Managing a Spiritualist Center
You've been selected to become the pastor of a church and you're feeling overwhelmed at the responsibilities and details you are expected to understand and carry out. You need to get to know the office staff, learn how the office and church have been managed and administered in the past, and take over for the departing pastor. Don't forget to turn to God for support and guidance.
Remember that the secretarial staff in your church office is an important component in ensuring that tasks are initiated and completed correctly and in a timely manner. To accomplish this, you need to make sure the office staff knows what is going on, when something will---or should---happen and how you want the office to be administered.
Delegate as much of the procedural aspect of the church's office to your administrative secretary. He can then decide how to delegate responsibilities and duties to his staff members. These will include the actual secretarial responsibilities, paperwork, record management, financial and communication responsibilities. Your administrative secretary should take much of the "detail-oriented" work so you can concentrate on actually running your church office, church and related ministries.
Your administrative secretary will be, in effect, a manager. She will oversee your secretarial, clerical and reception staff, who will be responsible for completing paperwork such as the church bulletin, preparing and completing financial paperwork, including the weekly collection, deposits and payments, as well as arranging travel for church and office staff who are traveling on church-related business.
Your administrative secretary will also be responsible for managing time (allocating so many hours or days for specific assignments and keeping track of hours worked for payroll purposes).
She will have the responsibility for communicating to her staff your expectations of projects, tasks and assignments to be completed. She will also manage church office records, financial work and take responsibility for collecting and managing the business data you will need.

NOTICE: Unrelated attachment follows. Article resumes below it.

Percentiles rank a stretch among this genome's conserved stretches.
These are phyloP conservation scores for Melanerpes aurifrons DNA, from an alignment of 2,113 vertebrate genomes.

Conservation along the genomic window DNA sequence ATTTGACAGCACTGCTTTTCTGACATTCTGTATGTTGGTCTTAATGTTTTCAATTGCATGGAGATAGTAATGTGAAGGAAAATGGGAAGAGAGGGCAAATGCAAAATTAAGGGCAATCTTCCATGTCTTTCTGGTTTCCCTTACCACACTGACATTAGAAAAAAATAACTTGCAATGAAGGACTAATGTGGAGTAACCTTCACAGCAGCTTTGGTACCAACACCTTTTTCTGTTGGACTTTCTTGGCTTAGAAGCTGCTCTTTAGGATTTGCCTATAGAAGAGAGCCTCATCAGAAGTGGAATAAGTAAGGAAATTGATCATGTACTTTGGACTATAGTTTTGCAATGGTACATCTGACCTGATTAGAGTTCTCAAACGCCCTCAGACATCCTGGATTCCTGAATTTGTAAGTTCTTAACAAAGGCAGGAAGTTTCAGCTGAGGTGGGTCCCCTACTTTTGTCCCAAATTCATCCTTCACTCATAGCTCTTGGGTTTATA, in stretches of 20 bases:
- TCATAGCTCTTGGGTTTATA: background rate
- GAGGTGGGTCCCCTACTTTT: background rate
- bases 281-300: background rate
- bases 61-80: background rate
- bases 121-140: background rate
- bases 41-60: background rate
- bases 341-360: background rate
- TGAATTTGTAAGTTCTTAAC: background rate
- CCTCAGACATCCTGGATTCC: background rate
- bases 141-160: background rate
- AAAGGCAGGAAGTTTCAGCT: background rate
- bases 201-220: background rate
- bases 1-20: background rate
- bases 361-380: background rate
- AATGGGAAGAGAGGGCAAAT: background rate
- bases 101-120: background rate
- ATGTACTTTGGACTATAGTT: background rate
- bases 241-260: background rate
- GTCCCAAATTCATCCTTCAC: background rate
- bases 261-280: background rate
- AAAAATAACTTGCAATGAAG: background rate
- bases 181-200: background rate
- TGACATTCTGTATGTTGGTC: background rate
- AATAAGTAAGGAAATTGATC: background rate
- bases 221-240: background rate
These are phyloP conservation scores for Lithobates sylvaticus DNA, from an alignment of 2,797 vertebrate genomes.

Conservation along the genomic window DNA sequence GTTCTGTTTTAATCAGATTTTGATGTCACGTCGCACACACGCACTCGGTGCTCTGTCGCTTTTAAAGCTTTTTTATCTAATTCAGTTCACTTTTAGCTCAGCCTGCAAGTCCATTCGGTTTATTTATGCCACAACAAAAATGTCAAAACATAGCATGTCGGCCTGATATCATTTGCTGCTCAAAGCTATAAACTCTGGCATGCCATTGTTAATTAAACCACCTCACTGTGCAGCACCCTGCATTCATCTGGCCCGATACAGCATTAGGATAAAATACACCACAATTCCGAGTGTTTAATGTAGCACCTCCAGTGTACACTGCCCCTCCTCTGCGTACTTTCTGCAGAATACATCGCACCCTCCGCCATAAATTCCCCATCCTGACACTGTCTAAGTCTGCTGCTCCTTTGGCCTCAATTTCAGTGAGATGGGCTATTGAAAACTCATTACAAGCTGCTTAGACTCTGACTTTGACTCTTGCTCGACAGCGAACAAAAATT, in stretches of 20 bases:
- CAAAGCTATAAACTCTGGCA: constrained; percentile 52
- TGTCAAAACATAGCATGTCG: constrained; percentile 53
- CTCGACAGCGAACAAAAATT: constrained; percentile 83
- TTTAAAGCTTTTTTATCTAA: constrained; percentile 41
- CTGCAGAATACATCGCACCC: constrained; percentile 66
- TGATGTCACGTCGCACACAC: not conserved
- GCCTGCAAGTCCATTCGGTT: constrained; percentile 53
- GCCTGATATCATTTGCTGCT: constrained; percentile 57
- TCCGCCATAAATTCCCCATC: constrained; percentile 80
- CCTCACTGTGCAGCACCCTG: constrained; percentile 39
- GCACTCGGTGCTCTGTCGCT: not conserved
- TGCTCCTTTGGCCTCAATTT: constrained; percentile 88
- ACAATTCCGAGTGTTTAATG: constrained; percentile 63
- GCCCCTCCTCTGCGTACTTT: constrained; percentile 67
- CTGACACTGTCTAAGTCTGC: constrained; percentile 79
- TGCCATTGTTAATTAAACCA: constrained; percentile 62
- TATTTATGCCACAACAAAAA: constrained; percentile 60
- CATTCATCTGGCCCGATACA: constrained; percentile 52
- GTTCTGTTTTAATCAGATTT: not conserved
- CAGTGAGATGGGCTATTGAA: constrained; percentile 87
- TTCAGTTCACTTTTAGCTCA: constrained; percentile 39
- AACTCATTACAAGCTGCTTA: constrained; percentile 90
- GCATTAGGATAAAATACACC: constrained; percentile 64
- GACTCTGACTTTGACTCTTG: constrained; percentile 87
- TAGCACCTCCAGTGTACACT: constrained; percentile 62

When you attended seminary, you were taught that God is the ultimate manager and that you can rely on him to help you manage your church and the office. You need to have the ability to communicate with and relate to people. Ministry encompasses learning how to work with people and manage them. You will spend a large part of your time interacting with others---including in the administration of your church's office.
You can enroll in a business management class at your local university or community college in order to learn how to effectively run an office on a daily basis.
You need to learn who your office staff members are, and what their personality traits and work styles are. You'll also have to learn time-management skills. Jesus learned all of this in the short time of his earthly ministry.
This is a large amount of material to learn. Remember that in managing his disciples, Jesus had to use people management skills. He also had to manage the scant resources available to him and his disciples---the fishes and loaves. During the times you believe you aren't up to the task of managing a church ministry and the related office details, take time to talk to him and ask for his support and guidance. Every other minister, pastor, priest and rabbi does this.